Wearing a white robe, the beautiful Belinda now addresses a prayer to the '.'cosmetic powers". Then she looks at her heavenly reflection in the mirror, and naturally feels pleased by her beauty. By her side stands Betty to assist her in the sacred ceremony of toilet. Numerous caskets are opened and they reveal their precious contents brought from different countries of the world. From each casket, Betty skilfully selects some bright and precious article to decorate Belinda. From one casket she takes out the brilliant pearls and diamonds of India, while from another she chooses the perfumes of Arabia. Speckled combs made of tortoise-shell and milk-white combs of ivory lie on the dressing table, along with shining pins, puffs, powders, patches, bibles, and billet-doux. The beauty of Belinda is greatly enhanced by cosmetics and by ornaments. Her smiles become more winning. The lightnings in her eyes become keener. This description fully exposes Belinda's vanity and her love of fashion. But, of course, these were the characteristics of all aristocratic ladies of the eighteenth century. Nor have aristocratic women shed these characteristics in our times.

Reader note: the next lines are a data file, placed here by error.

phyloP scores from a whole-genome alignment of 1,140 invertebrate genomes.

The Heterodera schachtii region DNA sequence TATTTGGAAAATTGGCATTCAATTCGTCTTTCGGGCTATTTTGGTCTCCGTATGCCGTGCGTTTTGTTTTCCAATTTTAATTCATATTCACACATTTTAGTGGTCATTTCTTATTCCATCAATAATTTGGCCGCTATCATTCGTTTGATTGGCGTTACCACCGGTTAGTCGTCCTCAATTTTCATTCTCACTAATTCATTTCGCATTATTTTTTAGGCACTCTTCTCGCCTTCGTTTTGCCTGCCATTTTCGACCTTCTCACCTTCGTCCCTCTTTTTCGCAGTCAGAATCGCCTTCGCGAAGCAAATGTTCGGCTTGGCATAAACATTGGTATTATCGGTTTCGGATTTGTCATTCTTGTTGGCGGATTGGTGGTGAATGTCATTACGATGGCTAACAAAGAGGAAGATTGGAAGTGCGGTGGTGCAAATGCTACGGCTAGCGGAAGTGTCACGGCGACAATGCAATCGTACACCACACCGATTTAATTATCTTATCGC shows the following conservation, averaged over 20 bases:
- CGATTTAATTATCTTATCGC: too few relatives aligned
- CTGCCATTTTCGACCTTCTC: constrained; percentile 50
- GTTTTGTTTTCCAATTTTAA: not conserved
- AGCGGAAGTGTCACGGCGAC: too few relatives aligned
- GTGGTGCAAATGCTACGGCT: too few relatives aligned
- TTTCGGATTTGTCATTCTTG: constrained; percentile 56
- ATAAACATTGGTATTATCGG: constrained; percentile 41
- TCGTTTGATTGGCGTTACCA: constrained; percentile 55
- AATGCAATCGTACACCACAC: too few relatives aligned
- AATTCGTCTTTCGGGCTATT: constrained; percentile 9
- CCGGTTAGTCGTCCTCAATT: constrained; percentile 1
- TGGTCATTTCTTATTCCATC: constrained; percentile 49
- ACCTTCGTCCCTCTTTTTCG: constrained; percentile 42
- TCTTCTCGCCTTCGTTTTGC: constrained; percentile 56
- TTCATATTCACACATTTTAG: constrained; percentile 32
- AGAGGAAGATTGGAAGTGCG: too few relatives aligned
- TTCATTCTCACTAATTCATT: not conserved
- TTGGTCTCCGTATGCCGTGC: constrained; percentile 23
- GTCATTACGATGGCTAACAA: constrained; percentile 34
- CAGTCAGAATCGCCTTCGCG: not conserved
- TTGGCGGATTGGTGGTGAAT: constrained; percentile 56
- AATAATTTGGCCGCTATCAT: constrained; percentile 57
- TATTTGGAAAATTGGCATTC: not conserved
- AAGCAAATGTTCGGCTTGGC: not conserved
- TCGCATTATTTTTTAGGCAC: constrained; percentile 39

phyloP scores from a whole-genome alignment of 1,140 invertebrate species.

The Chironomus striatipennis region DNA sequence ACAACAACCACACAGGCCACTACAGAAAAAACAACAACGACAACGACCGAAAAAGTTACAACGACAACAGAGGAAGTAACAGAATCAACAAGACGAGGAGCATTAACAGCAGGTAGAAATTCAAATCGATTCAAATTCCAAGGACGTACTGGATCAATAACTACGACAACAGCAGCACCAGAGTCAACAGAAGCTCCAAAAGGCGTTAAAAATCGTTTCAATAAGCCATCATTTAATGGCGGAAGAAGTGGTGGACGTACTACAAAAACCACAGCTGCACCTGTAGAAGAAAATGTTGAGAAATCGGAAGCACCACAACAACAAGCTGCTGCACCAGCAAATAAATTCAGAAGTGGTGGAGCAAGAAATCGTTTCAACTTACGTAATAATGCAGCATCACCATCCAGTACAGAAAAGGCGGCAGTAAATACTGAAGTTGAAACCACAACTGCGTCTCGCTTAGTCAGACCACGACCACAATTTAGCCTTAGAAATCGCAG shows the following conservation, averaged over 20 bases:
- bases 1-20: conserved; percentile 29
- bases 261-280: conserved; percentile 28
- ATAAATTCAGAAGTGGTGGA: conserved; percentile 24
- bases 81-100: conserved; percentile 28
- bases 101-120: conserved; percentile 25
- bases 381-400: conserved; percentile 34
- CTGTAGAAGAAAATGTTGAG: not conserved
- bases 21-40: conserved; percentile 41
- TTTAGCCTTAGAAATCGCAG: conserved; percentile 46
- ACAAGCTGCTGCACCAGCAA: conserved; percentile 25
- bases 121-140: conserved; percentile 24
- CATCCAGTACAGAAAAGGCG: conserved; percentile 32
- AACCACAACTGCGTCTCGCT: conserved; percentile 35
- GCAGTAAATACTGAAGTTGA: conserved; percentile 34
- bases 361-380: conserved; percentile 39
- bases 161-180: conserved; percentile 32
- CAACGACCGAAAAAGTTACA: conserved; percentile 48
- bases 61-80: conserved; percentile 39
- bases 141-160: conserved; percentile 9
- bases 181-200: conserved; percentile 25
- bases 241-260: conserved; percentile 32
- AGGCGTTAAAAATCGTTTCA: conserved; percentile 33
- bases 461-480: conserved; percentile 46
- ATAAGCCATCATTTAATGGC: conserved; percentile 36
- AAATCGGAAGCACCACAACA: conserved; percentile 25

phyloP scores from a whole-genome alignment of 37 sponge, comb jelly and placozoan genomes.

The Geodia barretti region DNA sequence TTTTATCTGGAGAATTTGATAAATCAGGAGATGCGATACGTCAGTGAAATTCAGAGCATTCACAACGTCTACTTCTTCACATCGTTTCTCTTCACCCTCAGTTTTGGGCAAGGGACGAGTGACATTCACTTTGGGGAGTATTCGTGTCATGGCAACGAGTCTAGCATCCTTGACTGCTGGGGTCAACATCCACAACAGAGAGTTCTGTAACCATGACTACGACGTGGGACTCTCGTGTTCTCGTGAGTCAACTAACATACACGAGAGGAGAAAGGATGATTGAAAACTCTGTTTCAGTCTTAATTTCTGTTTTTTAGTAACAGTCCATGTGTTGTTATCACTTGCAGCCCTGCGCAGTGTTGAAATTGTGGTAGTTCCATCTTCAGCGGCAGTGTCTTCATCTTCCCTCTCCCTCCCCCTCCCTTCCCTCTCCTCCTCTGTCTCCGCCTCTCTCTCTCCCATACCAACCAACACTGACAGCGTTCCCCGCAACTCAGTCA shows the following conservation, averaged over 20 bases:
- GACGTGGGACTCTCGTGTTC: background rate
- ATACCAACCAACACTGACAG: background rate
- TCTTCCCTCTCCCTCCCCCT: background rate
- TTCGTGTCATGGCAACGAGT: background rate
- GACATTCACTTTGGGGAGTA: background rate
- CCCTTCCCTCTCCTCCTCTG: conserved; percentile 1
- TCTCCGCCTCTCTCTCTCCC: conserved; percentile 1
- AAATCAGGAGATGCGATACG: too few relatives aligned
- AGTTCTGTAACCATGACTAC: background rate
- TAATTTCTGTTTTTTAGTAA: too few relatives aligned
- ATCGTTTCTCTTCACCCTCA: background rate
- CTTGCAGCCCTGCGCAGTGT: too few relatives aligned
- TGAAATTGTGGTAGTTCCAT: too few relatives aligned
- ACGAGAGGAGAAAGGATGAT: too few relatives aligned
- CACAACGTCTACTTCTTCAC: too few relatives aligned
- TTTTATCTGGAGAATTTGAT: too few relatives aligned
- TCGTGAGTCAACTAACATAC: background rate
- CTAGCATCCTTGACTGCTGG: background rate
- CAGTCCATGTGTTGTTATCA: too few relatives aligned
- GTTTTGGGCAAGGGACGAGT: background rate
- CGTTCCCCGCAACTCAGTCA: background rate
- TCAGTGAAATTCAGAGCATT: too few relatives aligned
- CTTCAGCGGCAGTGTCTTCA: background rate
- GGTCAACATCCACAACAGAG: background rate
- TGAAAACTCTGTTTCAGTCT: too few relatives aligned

Belinda's emergence from her house is compared to the rising of the sun. The poet then describes her journey over the river Thames, in the company of beautiful ladies and well-dressed young gentlemen. The eyes of everyone are fixed on her because of her superior charm. She gives her smiles to everybody but shows no special favour to anyone. Men who look at her are captured by her locks of hair with their bright ringlets which embellish her ivory-white neck. The adventurous Baron, Lord Petre, is prepared to use force or fraud to rob her of these locks. The whole of this description shows Belinda as the leading light of the fashionable world and as a woman whose chief desire is to win admiration. The manner in which Ariel describes the nature of the calamity which might befall Belinda also shows her superficial nature and her lack of moral scruple. It is not known, says Ariel, whether she will allow her chastity to be violated, or some delicate China-jar will crack; whether she will stain her honour, or her new brocade; whether she will forget her prayers, or miss a masked ball; whether she will lose her heart or her necklace; or whether Heaven has decreed that Shock must fall.